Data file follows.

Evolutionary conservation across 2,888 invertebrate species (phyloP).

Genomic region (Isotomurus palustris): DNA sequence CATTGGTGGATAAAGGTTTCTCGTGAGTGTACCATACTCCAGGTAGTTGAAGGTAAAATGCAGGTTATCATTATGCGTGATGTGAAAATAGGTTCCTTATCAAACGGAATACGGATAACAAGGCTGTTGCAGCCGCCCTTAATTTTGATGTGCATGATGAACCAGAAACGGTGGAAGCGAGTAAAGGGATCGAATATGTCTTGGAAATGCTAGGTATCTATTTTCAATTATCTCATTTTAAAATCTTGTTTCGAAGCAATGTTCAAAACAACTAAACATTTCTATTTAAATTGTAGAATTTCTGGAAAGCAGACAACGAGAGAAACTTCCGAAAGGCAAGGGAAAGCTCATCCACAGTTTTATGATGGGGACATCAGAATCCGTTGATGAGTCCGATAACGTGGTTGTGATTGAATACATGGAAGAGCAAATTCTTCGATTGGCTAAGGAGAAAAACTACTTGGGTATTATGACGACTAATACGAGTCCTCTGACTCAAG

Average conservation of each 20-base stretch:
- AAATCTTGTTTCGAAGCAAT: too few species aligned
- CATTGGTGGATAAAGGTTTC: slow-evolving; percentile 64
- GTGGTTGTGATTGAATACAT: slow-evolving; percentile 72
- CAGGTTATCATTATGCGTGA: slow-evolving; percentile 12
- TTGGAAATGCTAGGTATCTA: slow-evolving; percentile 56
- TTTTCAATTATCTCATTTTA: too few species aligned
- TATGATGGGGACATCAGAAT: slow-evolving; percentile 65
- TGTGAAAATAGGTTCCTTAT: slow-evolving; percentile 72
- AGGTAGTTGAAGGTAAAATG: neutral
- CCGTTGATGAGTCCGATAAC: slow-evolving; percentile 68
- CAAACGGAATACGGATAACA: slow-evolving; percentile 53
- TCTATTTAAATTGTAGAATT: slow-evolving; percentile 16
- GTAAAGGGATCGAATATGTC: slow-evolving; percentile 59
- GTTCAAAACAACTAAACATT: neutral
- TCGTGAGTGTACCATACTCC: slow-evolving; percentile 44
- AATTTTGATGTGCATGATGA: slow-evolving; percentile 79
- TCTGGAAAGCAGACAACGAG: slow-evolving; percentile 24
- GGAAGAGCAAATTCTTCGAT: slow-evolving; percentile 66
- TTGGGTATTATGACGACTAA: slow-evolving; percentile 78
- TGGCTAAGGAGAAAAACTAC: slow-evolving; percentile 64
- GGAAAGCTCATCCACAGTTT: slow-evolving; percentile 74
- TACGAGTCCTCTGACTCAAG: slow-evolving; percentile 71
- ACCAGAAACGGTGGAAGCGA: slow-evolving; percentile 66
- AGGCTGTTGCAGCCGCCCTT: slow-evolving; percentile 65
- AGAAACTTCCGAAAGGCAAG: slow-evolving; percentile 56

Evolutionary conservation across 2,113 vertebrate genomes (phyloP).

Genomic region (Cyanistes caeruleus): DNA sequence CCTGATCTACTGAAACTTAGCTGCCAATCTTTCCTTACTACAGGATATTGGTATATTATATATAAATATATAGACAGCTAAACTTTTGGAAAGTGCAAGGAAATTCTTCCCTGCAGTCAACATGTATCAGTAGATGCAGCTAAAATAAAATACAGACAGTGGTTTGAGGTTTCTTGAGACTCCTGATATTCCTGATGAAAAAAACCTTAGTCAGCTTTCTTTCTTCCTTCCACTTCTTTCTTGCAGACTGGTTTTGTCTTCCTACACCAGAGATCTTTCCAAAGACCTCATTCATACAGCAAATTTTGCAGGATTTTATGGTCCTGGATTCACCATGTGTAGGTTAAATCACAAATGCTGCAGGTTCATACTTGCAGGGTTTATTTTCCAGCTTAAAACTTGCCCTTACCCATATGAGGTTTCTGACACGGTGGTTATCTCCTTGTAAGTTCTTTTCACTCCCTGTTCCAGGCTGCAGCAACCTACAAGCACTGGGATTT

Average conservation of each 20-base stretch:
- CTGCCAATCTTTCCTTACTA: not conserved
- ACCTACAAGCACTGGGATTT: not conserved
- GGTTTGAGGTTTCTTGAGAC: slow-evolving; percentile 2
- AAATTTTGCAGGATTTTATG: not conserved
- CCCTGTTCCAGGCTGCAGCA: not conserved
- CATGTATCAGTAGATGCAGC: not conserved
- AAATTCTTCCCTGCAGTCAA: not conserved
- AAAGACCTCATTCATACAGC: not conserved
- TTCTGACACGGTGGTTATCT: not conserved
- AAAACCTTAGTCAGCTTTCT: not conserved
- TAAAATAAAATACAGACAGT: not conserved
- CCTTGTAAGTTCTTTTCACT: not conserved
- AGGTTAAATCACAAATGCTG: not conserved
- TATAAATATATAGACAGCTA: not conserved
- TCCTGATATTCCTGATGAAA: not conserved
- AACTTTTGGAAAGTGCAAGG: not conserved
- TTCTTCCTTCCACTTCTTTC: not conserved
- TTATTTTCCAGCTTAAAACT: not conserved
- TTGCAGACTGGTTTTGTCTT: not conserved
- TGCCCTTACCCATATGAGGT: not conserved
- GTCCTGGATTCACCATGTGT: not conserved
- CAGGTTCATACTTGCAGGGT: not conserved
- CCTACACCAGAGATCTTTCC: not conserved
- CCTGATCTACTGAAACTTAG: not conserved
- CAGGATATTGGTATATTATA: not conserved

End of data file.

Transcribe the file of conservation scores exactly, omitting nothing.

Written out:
Evolutionary conservation across 2,888 invertebrate species (phyloP).

Genomic region (Isotomurus palustris): DNA sequence CATTGGTGGATAAAGGTTTCTCGTGAGTGTACCATACTCCAGGTAGTTGAAGGTAAAATGCAGGTTATCATTATGCGTGATGTGAAAATAGGTTCCTTATCAAACGGAATACGGATAACAAGGCTGTTGCAGCCGCCCTTAATTTTGATGTGCATGATGAACCAGAAACGGTGGAAGCGAGTAAAGGGATCGAATATGTCTTGGAAATGCTAGGTATCTATTTTCAATTATCTCATTTTAAAATCTTGTTTCGAAGCAATGTTCAAAACAACTAAACATTTCTATTTAAATTGTAGAATTTCTGGAAAGCAGACAACGAGAGAAACTTCCGAAAGGCAAGGGAAAGCTCATCCACAGTTTTATGATGGGGACATCAGAATCCGTTGATGAGTCCGATAACGTGGTTGTGATTGAATACATGGAAGAGCAAATTCTTCGATTGGCTAAGGAGAAAAACTACTTGGGTATTATGACGACTAATACGAGTCCTCTGACTCAAG

Average conservation of each 20-base stretch:
- AAATCTTGTTTCGAAGCAAT: too few species aligned
- CATTGGTGGATAAAGGTTTC: slow-evolving; percentile 64
- GTGGTTGTGATTGAATACAT: slow-evolving; percentile 72
- CAGGTTATCATTATGCGTGA: slow-evolving; percentile 12
- TTGGAAATGCTAGGTATCTA: slow-evolving; percentile 56
- TTTTCAATTATCTCATTTTA: too few species aligned
- TATGATGGGGACATCAGAAT: slow-evolving; percentile 65
- TGTGAAAATAGGTTCCTTAT: slow-evolving; percentile 72
- AGGTAGTTGAAGGTAAAATG: neutral
- CCGTTGATGAGTCCGATAAC: slow-evolving; percentile 68
- CAAACGGAATACGGATAACA: slow-evolving; percentile 53
- TCTATTTAAATTGTAGAATT: slow-evolving; percentile 16
- GTAAAGGGATCGAATATGTC: slow-evolving; percentile 59
- GTTCAAAACAACTAAACATT: neutral
- TCGTGAGTGTACCATACTCC: slow-evolving; percentile 44
- AATTTTGATGTGCATGATGA: slow-evolving; percentile 79
- TCTGGAAAGCAGACAACGAG: slow-evolving; percentile 24
- GGAAGAGCAAATTCTTCGAT: slow-evolving; percentile 66
- TTGGGTATTATGACGACTAA: slow-evolving; percentile 78
- TGGCTAAGGAGAAAAACTAC: slow-evolving; percentile 64
- GGAAAGCTCATCCACAGTTT: slow-evolving; percentile 74
- TACGAGTCCTCTGACTCAAG: slow-evolving; percentile 71
- ACCAGAAACGGTGGAAGCGA: slow-evolving; percentile 66
- AGGCTGTTGCAGCCGCCCTT: slow-evolving; percentile 65
- AGAAACTTCCGAAAGGCAAG: slow-evolving; percentile 56

Evolutionary conservation across 2,113 vertebrate genomes (phyloP).

Genomic region (Cyanistes caeruleus): DNA sequence CCTGATCTACTGAAACTTAGCTGCCAATCTTTCCTTACTACAGGATATTGGTATATTATATATAAATATATAGACAGCTAAACTTTTGGAAAGTGCAAGGAAATTCTTCCCTGCAGTCAACATGTATCAGTAGATGCAGCTAAAATAAAATACAGACAGTGGTTTGAGGTTTCTTGAGACTCCTGATATTCCTGATGAAAAAAACCTTAGTCAGCTTTCTTTCTTCCTTCCACTTCTTTCTTGCAGACTGGTTTTGTCTTCCTACACCAGAGATCTTTCCAAAGACCTCATTCATACAGCAAATTTTGCAGGATTTTATGGTCCTGGATTCACCATGTGTAGGTTAAATCACAAATGCTGCAGGTTCATACTTGCAGGGTTTATTTTCCAGCTTAAAACTTGCCCTTACCCATATGAGGTTTCTGACACGGTGGTTATCTCCTTGTAAGTTCTTTTCACTCCCTGTTCCAGGCTGCAGCAACCTACAAGCACTGGGATTT

Average conservation of each 20-base stretch:
- CTGCCAATCTTTCCTTACTA: not conserved
- ACCTACAAGCACTGGGATTT: not conserved
- GGTTTGAGGTTTCTTGAGAC: slow-evolving; percentile 2
- AAATTTTGCAGGATTTTATG: not conserved
- CCCTGTTCCAGGCTGCAGCA: not conserved
- CATGTATCAGTAGATGCAGC: not conserved
- AAATTCTTCCCTGCAGTCAA: not conserved
- AAAGACCTCATTCATACAGC: not conserved
- TTCTGACACGGTGGTTATCT: not conserved
- AAAACCTTAGTCAGCTTTCT: not conserved
- TAAAATAAAATACAGACAGT: not conserved
- CCTTGTAAGTTCTTTTCACT: not conserved
- AGGTTAAATCACAAATGCTG: not conserved
- TATAAATATATAGACAGCTA: not conserved
- TCCTGATATTCCTGATGAAA: not conserved
- AACTTTTGGAAAGTGCAAGG: not conserved
- TTCTTCCTTCCACTTCTTTC: not conserved
- TTATTTTCCAGCTTAAAACT: not conserved
- TTGCAGACTGGTTTTGTCTT: not conserved
- TGCCCTTACCCATATGAGGT: not conserved
- GTCCTGGATTCACCATGTGT: not conserved
- CAGGTTCATACTTGCAGGGT: not conserved
- CCTACACCAGAGATCTTTCC: not conserved
- CCTGATCTACTGAAACTTAG: not conserved
- CAGGATATTGGTATATTATA: not conserved